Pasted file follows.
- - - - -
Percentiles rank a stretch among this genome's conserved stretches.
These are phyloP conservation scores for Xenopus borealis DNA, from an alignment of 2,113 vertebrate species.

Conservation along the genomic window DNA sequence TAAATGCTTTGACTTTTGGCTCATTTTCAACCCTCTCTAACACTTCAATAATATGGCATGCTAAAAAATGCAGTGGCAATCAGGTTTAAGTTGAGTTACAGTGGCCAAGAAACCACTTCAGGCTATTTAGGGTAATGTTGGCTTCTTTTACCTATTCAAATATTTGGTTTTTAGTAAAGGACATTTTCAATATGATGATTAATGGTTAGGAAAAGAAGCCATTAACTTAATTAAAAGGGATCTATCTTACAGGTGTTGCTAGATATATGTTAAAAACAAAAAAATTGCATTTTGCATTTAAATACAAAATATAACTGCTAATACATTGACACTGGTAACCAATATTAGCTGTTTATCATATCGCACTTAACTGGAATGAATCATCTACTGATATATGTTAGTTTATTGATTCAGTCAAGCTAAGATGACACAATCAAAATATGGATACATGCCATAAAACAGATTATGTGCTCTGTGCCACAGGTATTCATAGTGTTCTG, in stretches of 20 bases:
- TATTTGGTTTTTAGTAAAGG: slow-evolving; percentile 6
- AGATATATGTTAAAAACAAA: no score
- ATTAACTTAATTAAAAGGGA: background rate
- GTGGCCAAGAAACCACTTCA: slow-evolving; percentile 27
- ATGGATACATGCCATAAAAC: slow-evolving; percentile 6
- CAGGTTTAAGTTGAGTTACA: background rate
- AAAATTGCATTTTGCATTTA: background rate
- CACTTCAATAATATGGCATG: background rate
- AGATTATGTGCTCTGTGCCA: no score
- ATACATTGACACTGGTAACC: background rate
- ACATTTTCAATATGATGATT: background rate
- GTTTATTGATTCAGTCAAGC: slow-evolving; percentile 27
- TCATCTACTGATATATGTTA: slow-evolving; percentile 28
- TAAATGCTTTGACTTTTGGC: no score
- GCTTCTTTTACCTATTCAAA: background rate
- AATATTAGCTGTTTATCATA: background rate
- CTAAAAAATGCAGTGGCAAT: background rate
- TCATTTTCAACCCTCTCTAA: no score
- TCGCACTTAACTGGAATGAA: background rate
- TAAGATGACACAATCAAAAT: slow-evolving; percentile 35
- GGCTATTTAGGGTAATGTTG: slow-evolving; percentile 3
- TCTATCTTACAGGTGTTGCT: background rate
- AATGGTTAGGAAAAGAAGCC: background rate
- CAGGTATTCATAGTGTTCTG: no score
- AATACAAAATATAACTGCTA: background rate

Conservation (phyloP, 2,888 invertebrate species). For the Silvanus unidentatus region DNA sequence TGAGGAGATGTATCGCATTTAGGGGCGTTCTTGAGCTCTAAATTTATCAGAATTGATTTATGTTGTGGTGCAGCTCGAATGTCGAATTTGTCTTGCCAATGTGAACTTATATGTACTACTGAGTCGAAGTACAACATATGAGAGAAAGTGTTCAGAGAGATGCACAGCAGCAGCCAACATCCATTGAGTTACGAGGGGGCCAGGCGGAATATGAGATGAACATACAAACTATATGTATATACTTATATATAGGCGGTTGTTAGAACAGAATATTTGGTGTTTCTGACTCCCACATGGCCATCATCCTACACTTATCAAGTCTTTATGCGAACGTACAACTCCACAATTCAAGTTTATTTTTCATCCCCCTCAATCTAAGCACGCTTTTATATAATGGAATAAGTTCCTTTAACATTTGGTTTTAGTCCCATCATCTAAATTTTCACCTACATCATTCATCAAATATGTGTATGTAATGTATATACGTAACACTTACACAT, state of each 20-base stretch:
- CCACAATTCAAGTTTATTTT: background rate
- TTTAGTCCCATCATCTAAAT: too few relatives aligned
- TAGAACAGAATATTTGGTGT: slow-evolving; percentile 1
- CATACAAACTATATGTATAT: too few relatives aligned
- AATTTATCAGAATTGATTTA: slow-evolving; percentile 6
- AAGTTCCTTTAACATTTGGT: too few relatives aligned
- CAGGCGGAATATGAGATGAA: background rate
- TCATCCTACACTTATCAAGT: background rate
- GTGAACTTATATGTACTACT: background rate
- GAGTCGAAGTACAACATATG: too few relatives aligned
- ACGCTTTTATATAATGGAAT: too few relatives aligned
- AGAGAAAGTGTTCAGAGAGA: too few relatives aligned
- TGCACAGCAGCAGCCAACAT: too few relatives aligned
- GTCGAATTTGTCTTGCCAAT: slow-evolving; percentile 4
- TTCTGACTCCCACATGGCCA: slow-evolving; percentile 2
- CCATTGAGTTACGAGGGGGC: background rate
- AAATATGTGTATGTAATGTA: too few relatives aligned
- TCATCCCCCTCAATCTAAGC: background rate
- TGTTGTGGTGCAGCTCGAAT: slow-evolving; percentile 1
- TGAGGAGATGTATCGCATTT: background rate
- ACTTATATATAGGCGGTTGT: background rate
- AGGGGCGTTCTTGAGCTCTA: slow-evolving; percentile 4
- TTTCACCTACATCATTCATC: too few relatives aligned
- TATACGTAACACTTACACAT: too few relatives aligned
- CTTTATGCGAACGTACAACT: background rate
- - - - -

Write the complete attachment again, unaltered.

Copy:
Percentiles rank a stretch among this genome's conserved stretches.
These are phyloP conservation scores for Xenopus borealis DNA, from an alignment of 2,113 vertebrate species.

Conservation along the genomic window DNA sequence TAAATGCTTTGACTTTTGGCTCATTTTCAACCCTCTCTAACACTTCAATAATATGGCATGCTAAAAAATGCAGTGGCAATCAGGTTTAAGTTGAGTTACAGTGGCCAAGAAACCACTTCAGGCTATTTAGGGTAATGTTGGCTTCTTTTACCTATTCAAATATTTGGTTTTTAGTAAAGGACATTTTCAATATGATGATTAATGGTTAGGAAAAGAAGCCATTAACTTAATTAAAAGGGATCTATCTTACAGGTGTTGCTAGATATATGTTAAAAACAAAAAAATTGCATTTTGCATTTAAATACAAAATATAACTGCTAATACATTGACACTGGTAACCAATATTAGCTGTTTATCATATCGCACTTAACTGGAATGAATCATCTACTGATATATGTTAGTTTATTGATTCAGTCAAGCTAAGATGACACAATCAAAATATGGATACATGCCATAAAACAGATTATGTGCTCTGTGCCACAGGTATTCATAGTGTTCTG, in stretches of 20 bases:
- TATTTGGTTTTTAGTAAAGG: slow-evolving; percentile 6
- AGATATATGTTAAAAACAAA: no score
- ATTAACTTAATTAAAAGGGA: background rate
- GTGGCCAAGAAACCACTTCA: slow-evolving; percentile 27
- ATGGATACATGCCATAAAAC: slow-evolving; percentile 6
- CAGGTTTAAGTTGAGTTACA: background rate
- AAAATTGCATTTTGCATTTA: background rate
- CACTTCAATAATATGGCATG: background rate
- AGATTATGTGCTCTGTGCCA: no score
- ATACATTGACACTGGTAACC: background rate
- ACATTTTCAATATGATGATT: background rate
- GTTTATTGATTCAGTCAAGC: slow-evolving; percentile 27
- TCATCTACTGATATATGTTA: slow-evolving; percentile 28
- TAAATGCTTTGACTTTTGGC: no score
- GCTTCTTTTACCTATTCAAA: background rate
- AATATTAGCTGTTTATCATA: background rate
- CTAAAAAATGCAGTGGCAAT: background rate
- TCATTTTCAACCCTCTCTAA: no score
- TCGCACTTAACTGGAATGAA: background rate
- TAAGATGACACAATCAAAAT: slow-evolving; percentile 35
- GGCTATTTAGGGTAATGTTG: slow-evolving; percentile 3
- TCTATCTTACAGGTGTTGCT: background rate
- AATGGTTAGGAAAAGAAGCC: background rate
- CAGGTATTCATAGTGTTCTG: no score
- AATACAAAATATAACTGCTA: background rate

Conservation (phyloP, 2,888 invertebrate species). For the Silvanus unidentatus region DNA sequence TGAGGAGATGTATCGCATTTAGGGGCGTTCTTGAGCTCTAAATTTATCAGAATTGATTTATGTTGTGGTGCAGCTCGAATGTCGAATTTGTCTTGCCAATGTGAACTTATATGTACTACTGAGTCGAAGTACAACATATGAGAGAAAGTGTTCAGAGAGATGCACAGCAGCAGCCAACATCCATTGAGTTACGAGGGGGCCAGGCGGAATATGAGATGAACATACAAACTATATGTATATACTTATATATAGGCGGTTGTTAGAACAGAATATTTGGTGTTTCTGACTCCCACATGGCCATCATCCTACACTTATCAAGTCTTTATGCGAACGTACAACTCCACAATTCAAGTTTATTTTTCATCCCCCTCAATCTAAGCACGCTTTTATATAATGGAATAAGTTCCTTTAACATTTGGTTTTAGTCCCATCATCTAAATTTTCACCTACATCATTCATCAAATATGTGTATGTAATGTATATACGTAACACTTACACAT, state of each 20-base stretch:
- CCACAATTCAAGTTTATTTT: background rate
- TTTAGTCCCATCATCTAAAT: too few relatives aligned
- TAGAACAGAATATTTGGTGT: slow-evolving; percentile 1
- CATACAAACTATATGTATAT: too few relatives aligned
- AATTTATCAGAATTGATTTA: slow-evolving; percentile 6
- AAGTTCCTTTAACATTTGGT: too few relatives aligned
- CAGGCGGAATATGAGATGAA: background rate
- TCATCCTACACTTATCAAGT: background rate
- GTGAACTTATATGTACTACT: background rate
- GAGTCGAAGTACAACATATG: too few relatives aligned
- ACGCTTTTATATAATGGAAT: too few relatives aligned
- AGAGAAAGTGTTCAGAGAGA: too few relatives aligned
- TGCACAGCAGCAGCCAACAT: too few relatives aligned
- GTCGAATTTGTCTTGCCAAT: slow-evolving; percentile 4
- TTCTGACTCCCACATGGCCA: slow-evolving; percentile 2
- CCATTGAGTTACGAGGGGGC: background rate
- AAATATGTGTATGTAATGTA: too few relatives aligned
- TCATCCCCCTCAATCTAAGC: background rate
- TGTTGTGGTGCAGCTCGAAT: slow-evolving; percentile 1
- TGAGGAGATGTATCGCATTT: background rate
- ACTTATATATAGGCGGTTGT: background rate
- AGGGGCGTTCTTGAGCTCTA: slow-evolving; percentile 4
- TTTCACCTACATCATTCATC: too few relatives aligned
- TATACGTAACACTTACACAT: too few relatives aligned
- CTTTATGCGAACGTACAACT: background rate